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Local/state briefs

SMSU Farm Outlook & Education Seminar rescheduled for Tuesday at SMSU

The 36th annual Farm Outlook & Education Seminar has been rescheduled for Tuesday from 9 a.m.-2:45 p.m. in the Conference Center Ballroom at Southwest Minnesota State University.

It was originally scheduled for Feb. 12 but was postponed because of a winter storm.

The Farm Outlook & Education Seminar is a scholarship fundraiser for students in SMSU’s agriculture programs.

Two speakers with broad agriculture backgrounds will highlight the event. They will share their expertise on a number of ag-related topics, including relieving farm stress; growth, cultivation and marketing of industrial hemp; and analysis of current grain and livestock market conditions.

Registration begins at 9:30 a.m., with a welcome and introductions at 10 a.m. Tickets are $75 per person, which includes lunch.

Speakers this year are: Meg Moynihan, the senior adviser for the Minnesota Department of Agriculture. From personal experience at her family’s organic dairy farm, she discovered firsthand how stressful life can be as a farmer. In her position as senior adviser, she helps provide resources and coping mechanisms to people struggling with financial, legal, emotional or relationship problems associated with stress.

Jim Emter is the CEO of Van Ahn and Company, Inc., which he started in 2003. The company has been assisting producers with risk management techniques since 1987. Their goal is to help commercial operations, producers and end users establish sound, detailed marketing plans. He’ll talk about marketing, and grain and livestock markets.

The Farm Outlook & Education Seminar is sponsored by Ag Plus Cooperative, Buffalo Ridge Concrete, First Independent Bank, Hoffman & Brobst, Northwestern Farm Management Co., and Runnings.

Brrrr! Arctic front brings dangerous wind chills to Midwest

MINNEAPOLIS (AP) — Students stayed home from school Thursday and several businesses were closed in parts of the upper Midwest as arctic air pushed wind chill readings to dangerously low temperatures.

A wind chill warning was in effect for northeastern North Dakota and northern Minnesota, with wind chill readings plunging to more than 40 below zero in some areas. Forecasters from the National Weather Service urged people to limit time outdoors and bundle up, as exposed skin could be subject to frostbite in as little as 10 minutes.

It’s possible that at least one death could be attributed to the cold. Police in Omaha said they found the body of Robert Freymuller, 80, early Thursday in a street not far from the assisted-living center where he lived. His death is being investigated, but police said he was not dressed appropriately for the weather; the wind chill had dropped to minus 26 degrees at that time.

In Minnesota, the coldest wind chill reading was in Fosston, in northwestern Minnesota, where the wind chill reached 48 degrees below, the National Weather Service said.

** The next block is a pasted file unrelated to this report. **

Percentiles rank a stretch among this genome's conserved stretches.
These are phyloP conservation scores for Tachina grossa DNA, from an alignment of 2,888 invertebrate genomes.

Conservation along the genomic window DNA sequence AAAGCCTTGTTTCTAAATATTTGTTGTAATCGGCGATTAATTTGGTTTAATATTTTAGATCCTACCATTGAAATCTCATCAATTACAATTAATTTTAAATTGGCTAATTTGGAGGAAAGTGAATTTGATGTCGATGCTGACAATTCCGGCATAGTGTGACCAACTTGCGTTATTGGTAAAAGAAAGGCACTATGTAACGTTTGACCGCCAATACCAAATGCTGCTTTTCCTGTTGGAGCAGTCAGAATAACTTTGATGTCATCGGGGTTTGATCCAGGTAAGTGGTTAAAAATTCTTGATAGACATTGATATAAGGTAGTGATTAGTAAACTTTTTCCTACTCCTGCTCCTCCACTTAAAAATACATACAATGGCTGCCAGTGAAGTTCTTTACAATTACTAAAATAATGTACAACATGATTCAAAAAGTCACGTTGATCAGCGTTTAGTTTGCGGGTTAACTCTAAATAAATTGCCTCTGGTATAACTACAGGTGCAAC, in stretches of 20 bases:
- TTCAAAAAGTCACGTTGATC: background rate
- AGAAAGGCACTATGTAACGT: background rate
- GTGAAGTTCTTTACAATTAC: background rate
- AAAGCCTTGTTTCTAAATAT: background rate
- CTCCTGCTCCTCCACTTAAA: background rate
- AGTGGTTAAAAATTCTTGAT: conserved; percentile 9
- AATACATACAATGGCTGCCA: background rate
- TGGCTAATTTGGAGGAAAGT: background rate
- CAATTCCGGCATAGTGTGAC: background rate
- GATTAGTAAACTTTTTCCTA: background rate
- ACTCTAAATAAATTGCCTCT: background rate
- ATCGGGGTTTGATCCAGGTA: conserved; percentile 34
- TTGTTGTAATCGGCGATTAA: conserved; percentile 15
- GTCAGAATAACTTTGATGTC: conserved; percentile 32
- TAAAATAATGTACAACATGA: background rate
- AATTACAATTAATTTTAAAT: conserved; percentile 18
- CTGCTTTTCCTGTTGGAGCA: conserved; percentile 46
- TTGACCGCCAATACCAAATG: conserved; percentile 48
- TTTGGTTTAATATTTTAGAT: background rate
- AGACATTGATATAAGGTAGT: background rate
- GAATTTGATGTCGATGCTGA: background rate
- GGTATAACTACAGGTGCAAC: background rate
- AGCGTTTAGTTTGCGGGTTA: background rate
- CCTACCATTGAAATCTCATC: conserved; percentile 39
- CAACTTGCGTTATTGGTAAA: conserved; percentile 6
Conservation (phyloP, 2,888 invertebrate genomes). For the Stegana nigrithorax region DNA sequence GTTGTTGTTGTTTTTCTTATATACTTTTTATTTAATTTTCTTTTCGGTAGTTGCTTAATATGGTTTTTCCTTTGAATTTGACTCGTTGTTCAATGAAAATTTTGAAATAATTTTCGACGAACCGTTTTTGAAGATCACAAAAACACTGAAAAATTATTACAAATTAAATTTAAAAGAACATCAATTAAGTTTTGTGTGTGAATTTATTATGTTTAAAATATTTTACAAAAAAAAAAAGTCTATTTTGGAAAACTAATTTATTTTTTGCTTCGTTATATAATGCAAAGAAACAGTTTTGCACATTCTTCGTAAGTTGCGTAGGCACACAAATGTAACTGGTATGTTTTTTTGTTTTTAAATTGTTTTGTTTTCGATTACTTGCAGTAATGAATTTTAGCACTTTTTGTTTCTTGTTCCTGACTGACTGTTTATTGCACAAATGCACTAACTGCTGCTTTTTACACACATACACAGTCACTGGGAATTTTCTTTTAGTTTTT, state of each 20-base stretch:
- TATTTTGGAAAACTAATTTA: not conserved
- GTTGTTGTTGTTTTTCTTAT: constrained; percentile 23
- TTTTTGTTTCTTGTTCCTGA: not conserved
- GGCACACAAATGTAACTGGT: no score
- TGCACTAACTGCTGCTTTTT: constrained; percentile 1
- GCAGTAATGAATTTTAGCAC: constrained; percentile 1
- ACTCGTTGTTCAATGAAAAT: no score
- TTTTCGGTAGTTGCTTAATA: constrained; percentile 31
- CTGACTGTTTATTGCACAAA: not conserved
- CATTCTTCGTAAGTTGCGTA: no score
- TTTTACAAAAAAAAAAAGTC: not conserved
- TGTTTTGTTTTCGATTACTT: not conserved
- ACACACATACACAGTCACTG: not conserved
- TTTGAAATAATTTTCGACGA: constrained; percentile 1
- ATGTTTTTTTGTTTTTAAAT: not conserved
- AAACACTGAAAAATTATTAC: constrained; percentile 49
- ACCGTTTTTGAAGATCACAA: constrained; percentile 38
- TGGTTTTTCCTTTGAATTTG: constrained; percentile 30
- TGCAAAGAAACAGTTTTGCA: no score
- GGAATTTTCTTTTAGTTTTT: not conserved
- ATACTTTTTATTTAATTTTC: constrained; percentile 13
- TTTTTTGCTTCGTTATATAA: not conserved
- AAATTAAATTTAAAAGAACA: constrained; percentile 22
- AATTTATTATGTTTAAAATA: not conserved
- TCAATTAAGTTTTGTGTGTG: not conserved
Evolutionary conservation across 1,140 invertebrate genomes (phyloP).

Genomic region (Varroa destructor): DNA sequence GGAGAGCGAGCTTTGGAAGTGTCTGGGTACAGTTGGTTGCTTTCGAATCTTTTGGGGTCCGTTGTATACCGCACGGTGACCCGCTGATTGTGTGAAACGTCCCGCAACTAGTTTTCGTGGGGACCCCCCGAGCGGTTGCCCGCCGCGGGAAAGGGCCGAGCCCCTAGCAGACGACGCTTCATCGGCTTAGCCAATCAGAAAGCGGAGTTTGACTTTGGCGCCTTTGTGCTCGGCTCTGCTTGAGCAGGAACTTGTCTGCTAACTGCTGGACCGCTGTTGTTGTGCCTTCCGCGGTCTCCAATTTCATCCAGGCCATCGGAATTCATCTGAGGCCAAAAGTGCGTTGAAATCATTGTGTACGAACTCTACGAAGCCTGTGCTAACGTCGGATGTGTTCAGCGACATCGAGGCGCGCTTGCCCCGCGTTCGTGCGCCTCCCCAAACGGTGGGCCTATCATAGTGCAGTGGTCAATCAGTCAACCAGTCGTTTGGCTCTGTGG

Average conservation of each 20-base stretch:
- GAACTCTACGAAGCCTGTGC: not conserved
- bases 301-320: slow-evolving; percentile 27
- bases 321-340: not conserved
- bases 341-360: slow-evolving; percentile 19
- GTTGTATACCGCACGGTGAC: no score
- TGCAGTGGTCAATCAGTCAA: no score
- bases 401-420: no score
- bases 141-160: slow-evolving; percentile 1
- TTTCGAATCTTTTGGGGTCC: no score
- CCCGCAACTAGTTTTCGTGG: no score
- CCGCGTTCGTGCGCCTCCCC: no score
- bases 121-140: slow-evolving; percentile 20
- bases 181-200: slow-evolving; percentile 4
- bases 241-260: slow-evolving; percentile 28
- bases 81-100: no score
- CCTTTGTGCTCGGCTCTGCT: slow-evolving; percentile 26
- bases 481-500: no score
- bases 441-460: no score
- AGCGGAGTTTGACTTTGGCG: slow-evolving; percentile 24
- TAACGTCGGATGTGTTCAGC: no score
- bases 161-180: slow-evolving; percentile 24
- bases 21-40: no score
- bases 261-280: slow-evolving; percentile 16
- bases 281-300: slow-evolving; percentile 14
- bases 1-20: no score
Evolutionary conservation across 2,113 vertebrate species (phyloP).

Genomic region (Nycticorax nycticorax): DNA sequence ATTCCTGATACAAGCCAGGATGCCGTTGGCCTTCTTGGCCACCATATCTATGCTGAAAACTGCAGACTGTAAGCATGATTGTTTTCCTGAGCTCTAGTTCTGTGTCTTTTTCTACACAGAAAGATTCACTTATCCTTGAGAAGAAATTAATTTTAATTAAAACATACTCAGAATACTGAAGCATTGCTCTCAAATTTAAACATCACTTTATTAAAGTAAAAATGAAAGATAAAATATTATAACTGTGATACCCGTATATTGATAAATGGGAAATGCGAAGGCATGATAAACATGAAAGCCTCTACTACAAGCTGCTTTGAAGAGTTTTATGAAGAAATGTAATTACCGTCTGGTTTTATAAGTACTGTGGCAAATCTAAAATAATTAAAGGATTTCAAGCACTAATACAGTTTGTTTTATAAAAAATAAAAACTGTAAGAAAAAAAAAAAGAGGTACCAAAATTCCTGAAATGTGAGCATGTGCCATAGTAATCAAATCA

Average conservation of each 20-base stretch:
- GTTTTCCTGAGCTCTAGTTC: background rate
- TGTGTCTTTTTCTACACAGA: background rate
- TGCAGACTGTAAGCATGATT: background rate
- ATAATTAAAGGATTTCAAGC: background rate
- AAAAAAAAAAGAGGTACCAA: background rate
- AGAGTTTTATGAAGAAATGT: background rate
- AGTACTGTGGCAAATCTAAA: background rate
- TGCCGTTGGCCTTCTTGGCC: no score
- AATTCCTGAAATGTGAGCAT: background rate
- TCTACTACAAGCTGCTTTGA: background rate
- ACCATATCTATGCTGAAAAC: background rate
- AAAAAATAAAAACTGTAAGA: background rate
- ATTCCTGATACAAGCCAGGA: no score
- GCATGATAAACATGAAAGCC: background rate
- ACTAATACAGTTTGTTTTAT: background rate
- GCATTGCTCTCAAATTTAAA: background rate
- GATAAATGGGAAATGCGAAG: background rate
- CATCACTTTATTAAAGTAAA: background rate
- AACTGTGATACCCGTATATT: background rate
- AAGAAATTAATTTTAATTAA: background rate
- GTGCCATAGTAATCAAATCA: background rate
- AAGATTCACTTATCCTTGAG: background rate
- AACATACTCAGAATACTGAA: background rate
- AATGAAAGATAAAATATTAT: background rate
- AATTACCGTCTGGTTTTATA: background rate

Minnesota’s Anoka-Hennepin School District notified parents that classes were canceled “due to extreme winter weather conditions in the early morning hours.” Several other districts were closed, and some had e-learning days, meaning that students received instruction online.

Schools, businesses and organizations were also closed or were opening late in Nebraska and Iowa on Thursday, as temperatures dropped to about 10-20 degrees below average in the northern and central Plains. Montana, South Dakota, Wisconsin and northern Missouri were also under wind chill advisories.

The upper Midwest will see some relief from the bitter cold over the weekend, as the cold air is expected to push into the Ohio Valley and interior New England and the lower Great Lakes region by today.

Smoke from large lake house fire shows up on radar

WAYZATA (AP) — Firefighters faced bitter cold and gusty winds when battling a large house fire on Lake Minnetonka’s northeastern shore in Wayzata.

The house under construction was fully engulfed when firefighters arrived Wednesday night, according to officials.

Neighbors say the house was nearly finished. Hennepin County property records show the house that burned was replacing a razed home that sold for $5.4 million several years ago.

Wayzata Fire Chief Kevin Klapprich said because there are no hydrants in the area, water was hauled in by tanker.

Flames were so intense they could be seen from the other end of the lake, and the smoke was showing up on weather radar.

Despite calmer weather, top 5 Red River flood still in play

GRAND FORKS, N.D. (AP) — A top five flood is still possible in the Red River Valley, even though there have been no storms since mid-January and the short-term forecast is favorable, National Weather Service officials said Thursday.

Precipitation has been below normal for the last four weeks but has done little to change the rankings for one of the wettest fall and winter seasons on record, the weather service said. Fargo’s moisture totals since Sept. 1 fell from No. 2 to No. 3 all-time, but the Grand Forks area remains No. 1 historically for that period.

The uneventful weather is expected to continue for at least two weeks before the likely onset of colder and wetter conditions into spring, said Amanda Lee, weather service hydrologist.

“We are starting to run out of winter thankfully but we still have to worry about spring,” Lee said. “It’s not completely off the table yet. This top five flood could still happen.”

The Red River Valley has seen several major floods in the last 25 years, including the 1997 flood and fire that devastated Grand Forks and East Grand Forks, Minnesota. The Fargo and Moorhead, Minnesota area survived record flooding in 2009.

The next flood outlook is due Feb. 27.

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